miles east of the railroad bridge where the enemy were posted. I here ordered two companies to support the skirmishers, all to proceed cautiously up the track, taking advantage of the ditches and timber, and to engage the enemy. With the rest I struck off to the east on the wagon road to turn their left flank, and reached the river just in time to save the wagon-road bridge, which had been fired; crossed over; pressed a citizen residing there into service as guide; threw out another company as skirmishers, and made all haste down the right (north) bank of the river, to find the enemy had fled, dropping some clothing and cartridge-boxes filled with cartridges in their hasty retreat, and the garrison relieved with both trains up to the bridge.
On being informed they had taken the road to Humboldt, Tenn., 3 miles distant, and up the track, I re-enforced the two block-house companies with the one stockade company, and, ordering the trains to keep well closed up and near us as possible, started up the track in pursuit, finding two short trestle bridges slightly burned and cut.
It was now getting dark, and on nearing the town we saw several houses on fire, and could easily distinguish the hostile cavalry riding about by the light of the flames. Cautioning the men to extreme silence and stealthfulness I divided my command in three columns, holding one company in reserve on the track, two columns to strike off to the right of the track to encircle the town and to open fire on reaching the vicinity of the houses, one column to the left, to open fire if the enemy attempted to escape in that direction. In quarter of an hour the right column opened in a lively manner, causing the enemy to scamper in the direction of Trenton, Tenn., and to forget some of their plunder.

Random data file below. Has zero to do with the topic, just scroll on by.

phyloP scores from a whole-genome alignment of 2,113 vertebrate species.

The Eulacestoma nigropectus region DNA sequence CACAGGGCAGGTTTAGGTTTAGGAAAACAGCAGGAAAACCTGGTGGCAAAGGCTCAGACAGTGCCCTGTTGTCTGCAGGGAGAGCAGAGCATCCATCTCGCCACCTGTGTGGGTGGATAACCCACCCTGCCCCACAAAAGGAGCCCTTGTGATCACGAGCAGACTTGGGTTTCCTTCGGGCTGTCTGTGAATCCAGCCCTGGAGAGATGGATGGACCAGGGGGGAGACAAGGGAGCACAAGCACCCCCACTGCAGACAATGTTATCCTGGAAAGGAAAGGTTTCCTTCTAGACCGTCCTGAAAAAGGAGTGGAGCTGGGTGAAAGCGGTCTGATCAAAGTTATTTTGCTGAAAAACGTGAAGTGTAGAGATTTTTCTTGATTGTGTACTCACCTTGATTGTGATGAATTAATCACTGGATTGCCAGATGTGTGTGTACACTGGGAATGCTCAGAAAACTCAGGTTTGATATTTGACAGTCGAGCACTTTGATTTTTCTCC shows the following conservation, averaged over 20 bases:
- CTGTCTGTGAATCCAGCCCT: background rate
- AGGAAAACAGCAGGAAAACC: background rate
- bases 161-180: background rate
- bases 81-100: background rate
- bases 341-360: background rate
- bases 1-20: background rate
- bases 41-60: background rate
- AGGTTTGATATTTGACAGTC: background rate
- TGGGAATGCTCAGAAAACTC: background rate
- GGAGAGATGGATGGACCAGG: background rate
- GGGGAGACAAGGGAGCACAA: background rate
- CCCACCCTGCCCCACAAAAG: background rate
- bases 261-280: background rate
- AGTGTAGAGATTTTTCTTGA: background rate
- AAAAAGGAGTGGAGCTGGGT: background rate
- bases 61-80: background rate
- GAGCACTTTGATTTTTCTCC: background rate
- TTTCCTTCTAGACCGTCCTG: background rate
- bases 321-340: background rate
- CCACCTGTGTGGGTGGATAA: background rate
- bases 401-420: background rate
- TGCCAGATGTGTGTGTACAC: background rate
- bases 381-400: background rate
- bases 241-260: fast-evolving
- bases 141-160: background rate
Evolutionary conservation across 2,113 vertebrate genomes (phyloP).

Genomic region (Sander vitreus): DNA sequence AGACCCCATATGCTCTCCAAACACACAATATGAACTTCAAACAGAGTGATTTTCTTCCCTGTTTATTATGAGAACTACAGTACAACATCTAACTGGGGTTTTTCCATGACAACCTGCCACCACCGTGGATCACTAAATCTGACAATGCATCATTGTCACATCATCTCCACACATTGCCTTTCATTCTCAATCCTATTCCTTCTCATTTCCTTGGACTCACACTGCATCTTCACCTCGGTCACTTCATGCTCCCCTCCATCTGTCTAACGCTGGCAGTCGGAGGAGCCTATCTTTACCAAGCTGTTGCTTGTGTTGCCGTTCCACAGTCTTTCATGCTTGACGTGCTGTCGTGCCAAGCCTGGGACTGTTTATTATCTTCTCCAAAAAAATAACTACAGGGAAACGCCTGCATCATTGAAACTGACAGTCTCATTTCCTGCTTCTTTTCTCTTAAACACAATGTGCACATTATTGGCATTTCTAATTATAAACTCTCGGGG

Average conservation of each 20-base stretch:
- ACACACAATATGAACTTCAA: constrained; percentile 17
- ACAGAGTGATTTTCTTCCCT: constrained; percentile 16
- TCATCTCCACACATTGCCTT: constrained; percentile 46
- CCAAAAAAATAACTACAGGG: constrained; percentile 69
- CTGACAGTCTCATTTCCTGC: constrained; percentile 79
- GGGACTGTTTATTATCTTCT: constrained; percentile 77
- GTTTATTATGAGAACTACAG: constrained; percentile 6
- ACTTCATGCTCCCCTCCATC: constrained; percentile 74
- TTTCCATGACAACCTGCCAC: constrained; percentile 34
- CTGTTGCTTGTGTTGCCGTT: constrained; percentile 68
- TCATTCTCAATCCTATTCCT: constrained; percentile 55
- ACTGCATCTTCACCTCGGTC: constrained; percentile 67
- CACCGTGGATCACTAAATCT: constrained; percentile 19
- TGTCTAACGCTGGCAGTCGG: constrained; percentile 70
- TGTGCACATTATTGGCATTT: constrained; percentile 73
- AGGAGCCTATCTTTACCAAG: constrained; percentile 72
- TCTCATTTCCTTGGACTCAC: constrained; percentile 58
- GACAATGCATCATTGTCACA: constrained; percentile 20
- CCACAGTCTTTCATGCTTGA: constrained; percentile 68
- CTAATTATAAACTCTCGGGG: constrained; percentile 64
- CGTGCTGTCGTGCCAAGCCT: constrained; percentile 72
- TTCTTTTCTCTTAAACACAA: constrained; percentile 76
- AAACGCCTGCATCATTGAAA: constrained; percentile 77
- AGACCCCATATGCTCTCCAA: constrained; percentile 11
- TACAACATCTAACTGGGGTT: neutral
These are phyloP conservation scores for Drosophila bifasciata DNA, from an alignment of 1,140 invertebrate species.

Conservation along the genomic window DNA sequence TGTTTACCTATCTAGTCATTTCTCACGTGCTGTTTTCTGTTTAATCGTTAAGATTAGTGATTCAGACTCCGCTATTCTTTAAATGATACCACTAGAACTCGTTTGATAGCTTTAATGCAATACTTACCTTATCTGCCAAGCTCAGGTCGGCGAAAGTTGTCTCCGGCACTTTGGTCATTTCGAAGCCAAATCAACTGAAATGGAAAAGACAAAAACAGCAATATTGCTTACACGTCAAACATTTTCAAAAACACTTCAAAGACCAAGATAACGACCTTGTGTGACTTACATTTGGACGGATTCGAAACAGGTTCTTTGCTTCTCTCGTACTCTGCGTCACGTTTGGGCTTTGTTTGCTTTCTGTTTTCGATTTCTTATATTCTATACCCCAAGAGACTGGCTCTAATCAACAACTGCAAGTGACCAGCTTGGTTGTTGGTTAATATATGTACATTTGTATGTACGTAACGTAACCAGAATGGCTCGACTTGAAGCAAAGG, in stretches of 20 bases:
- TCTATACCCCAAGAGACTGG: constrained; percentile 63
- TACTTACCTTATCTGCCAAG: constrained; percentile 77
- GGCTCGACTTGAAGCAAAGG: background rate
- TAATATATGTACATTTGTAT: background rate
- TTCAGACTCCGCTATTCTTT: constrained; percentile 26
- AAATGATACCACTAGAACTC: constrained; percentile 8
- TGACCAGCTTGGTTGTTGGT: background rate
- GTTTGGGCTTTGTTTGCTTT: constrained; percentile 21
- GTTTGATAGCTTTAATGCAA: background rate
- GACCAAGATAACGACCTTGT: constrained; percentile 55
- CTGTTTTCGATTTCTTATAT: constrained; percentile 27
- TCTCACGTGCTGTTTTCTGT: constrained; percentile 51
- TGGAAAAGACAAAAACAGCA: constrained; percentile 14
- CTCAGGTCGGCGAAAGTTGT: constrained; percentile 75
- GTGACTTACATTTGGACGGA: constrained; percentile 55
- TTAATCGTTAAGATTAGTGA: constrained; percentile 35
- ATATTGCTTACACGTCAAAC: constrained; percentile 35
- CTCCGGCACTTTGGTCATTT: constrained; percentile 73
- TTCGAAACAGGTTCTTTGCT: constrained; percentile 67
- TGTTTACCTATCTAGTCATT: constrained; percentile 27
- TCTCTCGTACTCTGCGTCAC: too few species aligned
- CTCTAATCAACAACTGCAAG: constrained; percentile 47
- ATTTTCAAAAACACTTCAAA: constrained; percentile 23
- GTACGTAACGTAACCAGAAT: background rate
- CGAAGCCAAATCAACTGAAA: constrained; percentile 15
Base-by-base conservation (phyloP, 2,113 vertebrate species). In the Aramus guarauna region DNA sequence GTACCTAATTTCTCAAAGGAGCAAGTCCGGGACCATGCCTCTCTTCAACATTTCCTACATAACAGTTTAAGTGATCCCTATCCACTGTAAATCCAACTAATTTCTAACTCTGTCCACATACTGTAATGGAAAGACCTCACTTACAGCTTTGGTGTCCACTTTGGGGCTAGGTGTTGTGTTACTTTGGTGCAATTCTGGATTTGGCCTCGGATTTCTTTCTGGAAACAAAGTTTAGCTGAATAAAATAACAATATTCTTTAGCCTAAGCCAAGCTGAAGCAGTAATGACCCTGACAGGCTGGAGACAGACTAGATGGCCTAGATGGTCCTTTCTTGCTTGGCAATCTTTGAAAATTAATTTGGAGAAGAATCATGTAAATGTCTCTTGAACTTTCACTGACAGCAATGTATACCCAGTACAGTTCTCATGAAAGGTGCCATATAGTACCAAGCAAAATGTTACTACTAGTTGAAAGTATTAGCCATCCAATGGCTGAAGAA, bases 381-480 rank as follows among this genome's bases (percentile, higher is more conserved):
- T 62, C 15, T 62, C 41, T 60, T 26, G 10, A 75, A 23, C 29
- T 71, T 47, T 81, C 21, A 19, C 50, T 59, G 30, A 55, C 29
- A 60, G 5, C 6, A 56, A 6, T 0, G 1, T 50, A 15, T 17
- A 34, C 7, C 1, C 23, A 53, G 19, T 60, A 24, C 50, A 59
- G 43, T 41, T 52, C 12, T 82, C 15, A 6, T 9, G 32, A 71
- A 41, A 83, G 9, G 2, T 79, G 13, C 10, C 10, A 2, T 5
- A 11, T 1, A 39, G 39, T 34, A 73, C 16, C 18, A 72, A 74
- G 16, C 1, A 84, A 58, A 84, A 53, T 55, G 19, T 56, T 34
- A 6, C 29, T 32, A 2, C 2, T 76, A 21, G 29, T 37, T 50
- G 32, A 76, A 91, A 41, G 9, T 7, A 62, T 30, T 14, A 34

The town of Humboldt was recaptured, and three stentorian cheers from the reunited command rung out upon the night air and pealed upon the unwilling ears of the disappointed and baffled Confederates.
The railroad north and south was immediately picketed, and one of my staff ordered to obtain information from the citizens about the wagon roads and the country, with a view to making a map. Colonel Rogers was ordered to take his regiment and occupy the fort which commands the whole place and vicinity, and instructions generally given that "in case of an attack, all to rally in the fort." The two trains won came up, the damage to the trestle bridges having been easily and speedily repaired, and all were saved and safe.
These good results were the more gratifying as they were accomplished with but 1 wounded on our side. The Confederate loss was 2 killed and 4 wounded. About an hour later I was astonished to learn that Colonel Rogers had not only willfully disobeyed my order by abandoning the fort and camping his regiment in the safest part of the town,but had failed to inform me of the same, thereby endangering our lives and risking the capture of my command. In consequence of this insubordination (bordering closely upon cowardice), and apprehensive of his influence upon his regiment, reported to me at the stockade as unreliable; cut off as we were from all communications, without supplies, without artillery, and hemmed in by a cunning, bold, and watchful enemy, with six or eight pieces of light artillery, who, if be attacked us at all would attack us next morning at daylight, I deemed it prudent to take notice of his unprecedented conduct at the time, but directed Lieutenant Colonel E. M. Beardsley, One hundred and twenty-sixth Illinois Infantry, with his battalion of five companies left at the bridge to re-enforce him.
The next day and night (December 21) I endeavored to get couriers